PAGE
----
Class Composition 2011
Paul Mason, BBC analyst and regular guest at the London anarchist bookfair, puts forward some theses about the recent waves of unrest and tries to draw out the connections between Egypt, Tunisia, UK and the almost certain wave of protests to come.
Very interesting argument that a new sociological, and also political, subject is coming into the limelight – enter the disenfranchised graduate. Often students and young people are key to new social movements (historically less to lose, ideas often at odds with established societal rules) but what is different now is the new materiality of hope (as a really open university article argues here). The old promises of society are now seen for what they were, lies, whilst the emerging political arguments from the political centre seem laughable – big society, austerity for some, belt tightening… This certainly promotes the development of conditions of social conflict.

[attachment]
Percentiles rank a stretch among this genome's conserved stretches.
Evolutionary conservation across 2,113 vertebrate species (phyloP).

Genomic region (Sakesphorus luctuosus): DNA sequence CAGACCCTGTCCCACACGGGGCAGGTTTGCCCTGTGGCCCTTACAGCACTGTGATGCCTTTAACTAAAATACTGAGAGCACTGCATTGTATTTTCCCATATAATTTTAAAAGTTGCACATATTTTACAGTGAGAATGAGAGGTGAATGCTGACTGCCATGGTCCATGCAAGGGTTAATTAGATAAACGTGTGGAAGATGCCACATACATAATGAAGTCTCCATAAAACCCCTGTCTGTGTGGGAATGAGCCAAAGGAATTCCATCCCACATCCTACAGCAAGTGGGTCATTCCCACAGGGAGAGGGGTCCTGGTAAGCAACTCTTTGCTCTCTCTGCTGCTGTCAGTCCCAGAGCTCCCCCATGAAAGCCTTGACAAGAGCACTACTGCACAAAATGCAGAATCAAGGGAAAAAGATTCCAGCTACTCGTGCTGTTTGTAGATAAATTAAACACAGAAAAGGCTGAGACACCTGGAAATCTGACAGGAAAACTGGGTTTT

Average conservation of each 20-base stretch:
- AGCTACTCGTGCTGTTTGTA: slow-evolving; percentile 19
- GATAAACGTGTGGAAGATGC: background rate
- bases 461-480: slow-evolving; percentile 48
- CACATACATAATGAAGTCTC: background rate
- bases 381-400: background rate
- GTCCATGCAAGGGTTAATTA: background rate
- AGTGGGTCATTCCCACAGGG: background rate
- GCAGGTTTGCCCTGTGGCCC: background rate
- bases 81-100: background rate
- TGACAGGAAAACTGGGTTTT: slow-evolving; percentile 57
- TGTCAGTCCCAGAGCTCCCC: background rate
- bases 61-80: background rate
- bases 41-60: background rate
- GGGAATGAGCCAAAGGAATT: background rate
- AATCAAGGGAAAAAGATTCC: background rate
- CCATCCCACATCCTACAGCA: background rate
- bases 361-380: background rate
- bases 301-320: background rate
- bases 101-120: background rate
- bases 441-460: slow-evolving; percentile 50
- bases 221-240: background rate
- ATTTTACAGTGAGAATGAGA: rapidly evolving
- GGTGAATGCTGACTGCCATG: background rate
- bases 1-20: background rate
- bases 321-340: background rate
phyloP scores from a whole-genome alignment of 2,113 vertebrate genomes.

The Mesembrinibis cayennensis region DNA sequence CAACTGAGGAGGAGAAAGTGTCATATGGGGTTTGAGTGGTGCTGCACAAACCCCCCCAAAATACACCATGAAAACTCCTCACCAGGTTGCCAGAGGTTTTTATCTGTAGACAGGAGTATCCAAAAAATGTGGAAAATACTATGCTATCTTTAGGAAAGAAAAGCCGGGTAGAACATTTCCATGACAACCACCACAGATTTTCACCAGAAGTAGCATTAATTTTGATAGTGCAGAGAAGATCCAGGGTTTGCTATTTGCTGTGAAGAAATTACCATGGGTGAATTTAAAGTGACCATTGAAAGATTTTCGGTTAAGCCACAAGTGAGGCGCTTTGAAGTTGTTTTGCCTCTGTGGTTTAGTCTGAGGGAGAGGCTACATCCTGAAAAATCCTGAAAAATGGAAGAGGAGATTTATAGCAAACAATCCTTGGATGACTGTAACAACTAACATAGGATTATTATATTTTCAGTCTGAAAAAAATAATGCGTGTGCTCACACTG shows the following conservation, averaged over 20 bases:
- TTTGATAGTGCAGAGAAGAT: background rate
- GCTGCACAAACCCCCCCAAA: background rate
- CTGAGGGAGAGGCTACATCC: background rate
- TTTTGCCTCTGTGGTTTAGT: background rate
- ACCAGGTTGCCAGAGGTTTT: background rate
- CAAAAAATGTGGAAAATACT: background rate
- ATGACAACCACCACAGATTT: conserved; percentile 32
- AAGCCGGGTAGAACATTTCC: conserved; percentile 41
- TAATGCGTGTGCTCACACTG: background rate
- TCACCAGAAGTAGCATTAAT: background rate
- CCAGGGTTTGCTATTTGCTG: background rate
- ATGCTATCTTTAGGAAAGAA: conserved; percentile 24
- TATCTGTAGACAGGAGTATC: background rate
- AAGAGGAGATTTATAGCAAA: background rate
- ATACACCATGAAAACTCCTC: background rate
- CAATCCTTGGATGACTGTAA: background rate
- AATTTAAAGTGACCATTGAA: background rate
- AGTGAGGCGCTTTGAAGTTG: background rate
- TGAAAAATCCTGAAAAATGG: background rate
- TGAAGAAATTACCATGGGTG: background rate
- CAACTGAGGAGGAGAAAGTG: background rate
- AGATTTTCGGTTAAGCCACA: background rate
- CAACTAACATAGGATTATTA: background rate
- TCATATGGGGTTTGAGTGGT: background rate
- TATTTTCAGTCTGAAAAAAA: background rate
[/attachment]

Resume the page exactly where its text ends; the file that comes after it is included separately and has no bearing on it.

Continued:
Not sure I’d agree with the emphasis on technology and perhaps Mason is a bit light on the economics and political side of this, but still an interesting attempt. Also, not sure about arguing that the 1910’s and ’20’s were much more radical in many ways. Whilst I’m definitely not that clues up on the history of the workers movement we shouldn’t fool ourselves that all the demands of the workers movements were radical. Many of the workers movements were composed of specific strata’s of specialised, skilled workers and I’m doubtful of the universally emancipatory nature of all of there politics. Lots of the protests here in the UK are fairly radical in deed/content if not word, struggles over the nature of education, access to woodlands and corporate tax evasion move beyond fairly self-interested politics. However, Mason clearly states these are notes and they are a very good start. Maybe some time in the future I’ll try and develop on these ideas and write about the UK in particular.